–I understand about 15 Principles are being laid off across OUSD. True? Details?

    –Where’s the link to Katy’s new column or blog?

  • Rumor Has It

    I’m getting emails stating that OUSD now has offices open to help sign families up for free or low-cost medical insurance. Is this accurate? Who is paying for that redundant service, OUSD or an outside agency? Why is OUSD now in the health care business when they have failed to provide basic education and are in perpetual fiscal crisis? Why has OUSD’s focus begun to expand when they teeter on failure at their primary mission?

    I really wish that OUSD would leave health care to the many, many organizations that exist to provide these services to the community and have the staff/social workers/intake personnel to help link families to medical insurance. I think it is a waste for tax payers to pay for these services over and over again, especially when our school district is hurting for money. Even if there are special grants, I just can’t see any good reason for OUSD to diversify its job description beyond education. I am not compelled with all of the rhetoric that little Johnny would concentrate and graduate were he only to have his toothache soothed. I am sure this is just a brick in the road towards ‘full comprehensive schools’ or whatever they are now called. I thought Tony Smith and his posse would be gone before we’d see any real changes, but i guess I was wrong. Any reports on this?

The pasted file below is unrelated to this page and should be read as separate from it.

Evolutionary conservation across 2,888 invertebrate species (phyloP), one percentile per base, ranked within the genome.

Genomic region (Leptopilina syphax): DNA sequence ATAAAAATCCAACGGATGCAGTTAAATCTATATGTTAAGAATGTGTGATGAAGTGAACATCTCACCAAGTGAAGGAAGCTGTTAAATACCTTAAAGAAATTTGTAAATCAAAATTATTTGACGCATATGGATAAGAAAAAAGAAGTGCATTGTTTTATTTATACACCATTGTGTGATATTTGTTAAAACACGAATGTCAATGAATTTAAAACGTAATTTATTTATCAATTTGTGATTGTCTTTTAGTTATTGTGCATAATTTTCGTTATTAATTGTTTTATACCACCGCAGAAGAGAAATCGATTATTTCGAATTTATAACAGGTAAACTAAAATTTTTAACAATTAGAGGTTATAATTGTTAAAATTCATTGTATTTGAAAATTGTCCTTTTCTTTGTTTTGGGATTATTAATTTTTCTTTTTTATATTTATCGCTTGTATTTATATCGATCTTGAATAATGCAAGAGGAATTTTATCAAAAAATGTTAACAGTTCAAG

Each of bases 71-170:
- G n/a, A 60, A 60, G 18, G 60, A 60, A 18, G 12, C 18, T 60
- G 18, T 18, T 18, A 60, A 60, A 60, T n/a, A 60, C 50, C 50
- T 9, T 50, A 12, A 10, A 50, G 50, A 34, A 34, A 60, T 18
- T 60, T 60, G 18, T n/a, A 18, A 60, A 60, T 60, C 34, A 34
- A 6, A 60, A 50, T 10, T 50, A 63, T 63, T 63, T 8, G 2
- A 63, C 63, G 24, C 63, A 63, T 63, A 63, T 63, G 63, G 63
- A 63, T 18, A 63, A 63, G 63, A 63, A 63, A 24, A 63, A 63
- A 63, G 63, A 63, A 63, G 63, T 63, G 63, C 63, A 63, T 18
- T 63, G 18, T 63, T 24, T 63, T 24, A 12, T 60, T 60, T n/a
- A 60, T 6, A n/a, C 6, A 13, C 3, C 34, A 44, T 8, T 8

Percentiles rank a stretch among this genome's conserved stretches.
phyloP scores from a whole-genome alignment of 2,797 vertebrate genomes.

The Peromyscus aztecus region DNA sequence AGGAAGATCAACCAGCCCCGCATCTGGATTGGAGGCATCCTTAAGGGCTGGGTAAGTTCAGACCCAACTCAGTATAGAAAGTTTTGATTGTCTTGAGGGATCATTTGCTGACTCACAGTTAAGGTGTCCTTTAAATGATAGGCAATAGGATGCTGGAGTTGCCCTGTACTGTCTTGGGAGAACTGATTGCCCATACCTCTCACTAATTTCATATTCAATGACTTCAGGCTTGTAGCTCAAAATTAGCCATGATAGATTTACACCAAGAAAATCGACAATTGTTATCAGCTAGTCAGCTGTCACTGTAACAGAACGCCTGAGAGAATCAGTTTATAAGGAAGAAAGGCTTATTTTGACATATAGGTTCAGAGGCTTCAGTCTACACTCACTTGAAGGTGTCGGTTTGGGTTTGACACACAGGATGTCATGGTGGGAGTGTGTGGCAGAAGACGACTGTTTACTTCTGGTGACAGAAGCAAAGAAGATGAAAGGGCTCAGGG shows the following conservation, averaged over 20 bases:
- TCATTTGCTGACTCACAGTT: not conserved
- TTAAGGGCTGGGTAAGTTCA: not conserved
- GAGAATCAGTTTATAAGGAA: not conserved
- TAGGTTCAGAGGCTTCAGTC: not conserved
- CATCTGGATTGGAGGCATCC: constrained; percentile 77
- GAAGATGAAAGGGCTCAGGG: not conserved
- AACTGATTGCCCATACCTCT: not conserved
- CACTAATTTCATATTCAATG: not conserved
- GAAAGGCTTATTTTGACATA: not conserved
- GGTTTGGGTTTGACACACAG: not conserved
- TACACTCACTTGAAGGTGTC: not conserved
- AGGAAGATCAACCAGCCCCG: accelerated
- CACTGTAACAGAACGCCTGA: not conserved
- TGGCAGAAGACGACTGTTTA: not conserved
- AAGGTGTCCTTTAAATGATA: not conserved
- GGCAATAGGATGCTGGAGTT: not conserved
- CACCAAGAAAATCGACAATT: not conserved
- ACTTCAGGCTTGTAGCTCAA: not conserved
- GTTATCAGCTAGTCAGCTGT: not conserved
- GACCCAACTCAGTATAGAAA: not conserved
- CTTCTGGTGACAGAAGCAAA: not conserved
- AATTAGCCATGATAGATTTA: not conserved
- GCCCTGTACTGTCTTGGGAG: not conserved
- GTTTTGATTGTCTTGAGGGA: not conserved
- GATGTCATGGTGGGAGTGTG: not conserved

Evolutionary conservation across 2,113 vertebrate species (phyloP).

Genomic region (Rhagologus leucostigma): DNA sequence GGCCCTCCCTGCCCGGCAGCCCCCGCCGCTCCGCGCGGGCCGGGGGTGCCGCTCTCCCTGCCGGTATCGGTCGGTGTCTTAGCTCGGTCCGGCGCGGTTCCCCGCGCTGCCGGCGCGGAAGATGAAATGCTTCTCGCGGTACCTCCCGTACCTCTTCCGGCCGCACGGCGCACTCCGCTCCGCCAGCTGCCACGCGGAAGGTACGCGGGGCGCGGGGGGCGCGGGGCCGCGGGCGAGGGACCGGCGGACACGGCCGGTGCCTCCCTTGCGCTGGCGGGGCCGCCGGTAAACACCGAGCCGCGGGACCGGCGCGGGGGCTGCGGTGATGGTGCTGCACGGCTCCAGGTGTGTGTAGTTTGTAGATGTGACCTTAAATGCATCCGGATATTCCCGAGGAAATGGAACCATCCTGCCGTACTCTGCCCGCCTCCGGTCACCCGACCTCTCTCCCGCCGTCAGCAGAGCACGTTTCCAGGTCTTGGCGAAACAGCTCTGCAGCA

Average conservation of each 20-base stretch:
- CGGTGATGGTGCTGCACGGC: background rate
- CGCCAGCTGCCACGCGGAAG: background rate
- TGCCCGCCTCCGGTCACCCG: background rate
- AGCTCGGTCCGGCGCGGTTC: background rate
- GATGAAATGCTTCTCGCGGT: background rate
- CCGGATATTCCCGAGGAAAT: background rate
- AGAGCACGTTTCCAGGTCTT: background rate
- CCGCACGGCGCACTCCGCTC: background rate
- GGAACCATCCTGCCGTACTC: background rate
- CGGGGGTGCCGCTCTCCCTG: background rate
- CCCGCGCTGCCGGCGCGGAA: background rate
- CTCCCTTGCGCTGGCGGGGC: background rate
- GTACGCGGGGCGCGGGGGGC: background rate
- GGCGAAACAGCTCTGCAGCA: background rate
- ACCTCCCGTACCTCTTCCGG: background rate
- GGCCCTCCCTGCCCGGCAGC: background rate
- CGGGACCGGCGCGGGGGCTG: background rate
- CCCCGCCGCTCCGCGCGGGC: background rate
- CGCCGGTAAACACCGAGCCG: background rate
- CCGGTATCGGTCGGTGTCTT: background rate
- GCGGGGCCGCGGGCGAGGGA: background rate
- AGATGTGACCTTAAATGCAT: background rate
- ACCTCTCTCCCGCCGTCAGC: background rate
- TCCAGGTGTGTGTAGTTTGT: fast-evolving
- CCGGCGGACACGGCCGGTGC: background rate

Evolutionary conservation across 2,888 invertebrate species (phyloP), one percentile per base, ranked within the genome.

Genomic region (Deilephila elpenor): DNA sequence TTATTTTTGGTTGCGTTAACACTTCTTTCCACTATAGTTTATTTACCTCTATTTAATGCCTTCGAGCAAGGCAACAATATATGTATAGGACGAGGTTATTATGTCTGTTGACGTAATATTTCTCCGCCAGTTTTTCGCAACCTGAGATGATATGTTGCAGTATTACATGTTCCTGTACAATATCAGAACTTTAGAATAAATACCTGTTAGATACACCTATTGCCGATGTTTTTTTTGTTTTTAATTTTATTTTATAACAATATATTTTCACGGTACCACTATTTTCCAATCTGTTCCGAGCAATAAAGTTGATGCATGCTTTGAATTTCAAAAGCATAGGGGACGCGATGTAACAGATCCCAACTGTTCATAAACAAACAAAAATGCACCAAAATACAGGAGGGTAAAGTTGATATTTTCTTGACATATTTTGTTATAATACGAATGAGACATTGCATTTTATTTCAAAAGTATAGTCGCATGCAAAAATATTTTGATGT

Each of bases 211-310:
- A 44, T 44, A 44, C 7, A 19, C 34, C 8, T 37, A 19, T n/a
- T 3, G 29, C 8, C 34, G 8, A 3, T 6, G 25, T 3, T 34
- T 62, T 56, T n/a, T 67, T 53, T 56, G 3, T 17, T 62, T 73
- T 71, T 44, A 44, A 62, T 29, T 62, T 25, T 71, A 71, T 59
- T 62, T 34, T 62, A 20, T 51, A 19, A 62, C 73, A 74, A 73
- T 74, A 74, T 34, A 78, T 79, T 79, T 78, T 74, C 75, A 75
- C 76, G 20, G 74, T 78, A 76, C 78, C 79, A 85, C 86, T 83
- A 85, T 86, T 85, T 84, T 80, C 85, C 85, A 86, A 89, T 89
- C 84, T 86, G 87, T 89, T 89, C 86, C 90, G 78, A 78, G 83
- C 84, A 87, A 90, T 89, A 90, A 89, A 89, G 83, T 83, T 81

• J.R.

    A big part of the problem has and continues to be that government does its best to destroy the family unit and make everyone dependent on said government. Parents(these people do not really qualify for this title)do not take or have ceded what used to be expected responsibility for their own children and now the state has taken our money through taxes and tried to fulfill that role. The government is not the solution, it is the problem(and I am not a fan of that hollywood fake Reagan).


    Parents are supposed to be examples of positive behavior for their children and be responsible, and they are failing in a major way(and then there are the problems of children born out of wedlock and teen motherhood). On the other end the marriage and family unit are under fierce attack. This does not bode well.

  • Nextset

    The way you fix the problem with tardy students is to close and lock the classroom doors when the bell rings. You have students on the door to do it. They love shutting doors in the face of their classmates caught outside the room at deadline. Nobody gets in late without an order from the office.

    Several decades ago I was a Sub in a public middle school that began this policy. All those caught out of classrooms after the bell were rounded up and suspended (After a break in period of a month where they were merely given detention).

    The tardy problem went away. The core problem children transferred out to other schools.

    Problem solved. I really did like that school district. It was a white suburban school district that had a growing minority population which it was determined to get/keep under control. Yes, there were poor whites (trash) who were trouble. They were handled rather severely to prevent contagion to the middling whites.

    The teachers weren’t sure the administration could get away with what seemed draconian measures – but the sure did. A month or two later the kids were running to class and tardies were down to nothing.

    We all had a good laugh about it.

    Worse thing you can give a school child is a good time. They work best when they are running on their little hamster wheels.

  • J.R.